"The questions I get around gold are more in the sense of, 'Should we get into gold and how should we own it,'" McGervey says. "I don't come across a lot of folks that have safes full of the hard asset. Even so, I do think that they look at gold as special, whether it is in an ETF or some other instrument, rather than the hard asset itself. I think the whole idea of the old gold standard is still something that resonates as a good, quality thing that can never go bad."

The problem, he says, is that even if there is still room to grow, faith in gold may prove damaging if the price does drop back to the price points (even adjusted for inflation) it held for the quarter-century before the recent run-up.

"You've got these counter trend traders coming in and you don't want to make an investment and 30 days later have it drop against you by 15% or 20%. It would be like buying high and hoping to sell higher. The risk with doing that is it is an extremely volatile ride," McGervey says.

"If you are asking the question should I sell my gold, then you didn't buy it with a plan and you probably should go ahead and sell it," says Mickey Cargile, president of Texas-based WNB Private Client Investments. "If it is part of your portfolio and you have a discipline that you'll have 5% or 10% of your money in gold, then that is a different thing. But if you just bought gold on speculation, then you probably shouldn't own it, because it has extreme risk. If you bought it for the end of the world, well, that's not here yet, so you probably should hold it."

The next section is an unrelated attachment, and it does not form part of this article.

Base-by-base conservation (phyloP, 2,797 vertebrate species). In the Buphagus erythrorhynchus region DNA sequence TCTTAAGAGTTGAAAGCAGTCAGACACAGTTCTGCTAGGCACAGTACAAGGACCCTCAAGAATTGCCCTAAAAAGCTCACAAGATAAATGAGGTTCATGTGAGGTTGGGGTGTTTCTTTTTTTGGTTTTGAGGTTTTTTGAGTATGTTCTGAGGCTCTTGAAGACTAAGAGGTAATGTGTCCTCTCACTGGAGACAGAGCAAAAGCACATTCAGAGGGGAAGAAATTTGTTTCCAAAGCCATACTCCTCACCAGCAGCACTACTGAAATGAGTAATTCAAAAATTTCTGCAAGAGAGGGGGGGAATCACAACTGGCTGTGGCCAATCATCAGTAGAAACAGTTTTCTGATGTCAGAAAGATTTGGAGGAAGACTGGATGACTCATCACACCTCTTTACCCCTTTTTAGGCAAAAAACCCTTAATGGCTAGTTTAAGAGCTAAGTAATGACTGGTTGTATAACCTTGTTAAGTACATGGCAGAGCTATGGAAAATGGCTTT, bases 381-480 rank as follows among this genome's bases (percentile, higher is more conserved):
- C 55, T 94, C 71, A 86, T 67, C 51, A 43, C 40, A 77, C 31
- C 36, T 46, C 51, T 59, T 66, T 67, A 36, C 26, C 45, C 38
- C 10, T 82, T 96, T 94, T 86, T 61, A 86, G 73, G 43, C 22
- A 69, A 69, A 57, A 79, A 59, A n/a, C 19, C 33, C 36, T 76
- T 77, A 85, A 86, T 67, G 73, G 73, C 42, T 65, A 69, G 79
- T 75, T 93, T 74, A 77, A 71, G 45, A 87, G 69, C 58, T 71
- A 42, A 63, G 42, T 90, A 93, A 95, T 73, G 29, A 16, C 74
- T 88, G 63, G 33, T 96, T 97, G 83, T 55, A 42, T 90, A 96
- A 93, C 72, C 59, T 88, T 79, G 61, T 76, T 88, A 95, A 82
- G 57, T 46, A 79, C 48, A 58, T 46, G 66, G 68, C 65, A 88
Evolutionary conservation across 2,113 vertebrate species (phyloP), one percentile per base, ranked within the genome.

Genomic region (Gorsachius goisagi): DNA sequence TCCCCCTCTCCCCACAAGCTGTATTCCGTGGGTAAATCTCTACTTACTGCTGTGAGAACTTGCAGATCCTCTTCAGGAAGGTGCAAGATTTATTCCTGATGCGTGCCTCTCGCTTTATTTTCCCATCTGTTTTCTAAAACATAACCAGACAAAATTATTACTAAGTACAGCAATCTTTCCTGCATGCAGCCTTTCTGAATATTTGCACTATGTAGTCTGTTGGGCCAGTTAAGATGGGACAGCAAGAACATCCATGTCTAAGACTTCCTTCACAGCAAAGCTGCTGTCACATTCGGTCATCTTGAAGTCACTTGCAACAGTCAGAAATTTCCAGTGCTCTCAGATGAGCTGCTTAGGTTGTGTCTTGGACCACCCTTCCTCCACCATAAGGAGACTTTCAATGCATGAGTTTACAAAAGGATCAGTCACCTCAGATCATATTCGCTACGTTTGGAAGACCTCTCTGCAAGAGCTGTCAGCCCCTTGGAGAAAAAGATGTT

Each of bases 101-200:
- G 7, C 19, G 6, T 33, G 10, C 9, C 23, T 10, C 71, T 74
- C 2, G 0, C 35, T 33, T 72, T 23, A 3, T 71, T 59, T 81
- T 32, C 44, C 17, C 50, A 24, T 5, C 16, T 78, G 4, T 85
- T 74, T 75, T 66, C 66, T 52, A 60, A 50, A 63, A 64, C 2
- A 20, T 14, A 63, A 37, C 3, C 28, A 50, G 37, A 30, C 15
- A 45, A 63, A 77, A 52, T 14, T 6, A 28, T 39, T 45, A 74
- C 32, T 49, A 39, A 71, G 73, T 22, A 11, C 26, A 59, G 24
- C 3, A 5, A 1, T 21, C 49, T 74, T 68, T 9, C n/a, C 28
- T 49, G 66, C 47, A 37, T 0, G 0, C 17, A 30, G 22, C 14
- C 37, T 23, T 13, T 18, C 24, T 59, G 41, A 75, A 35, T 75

The hazard in trying to sell gold, is that "you can't value it," Cargile says.

"The value of it totally depends on someone else being willing to pay more than you paid," he explains. "You can't value it by its cash flow, because it has no cash flow. You can't value it by its replacement cost, because miners are constantly driving that replacement cost down by mining for more gold. It completely depends on someone else's perception of what that value is."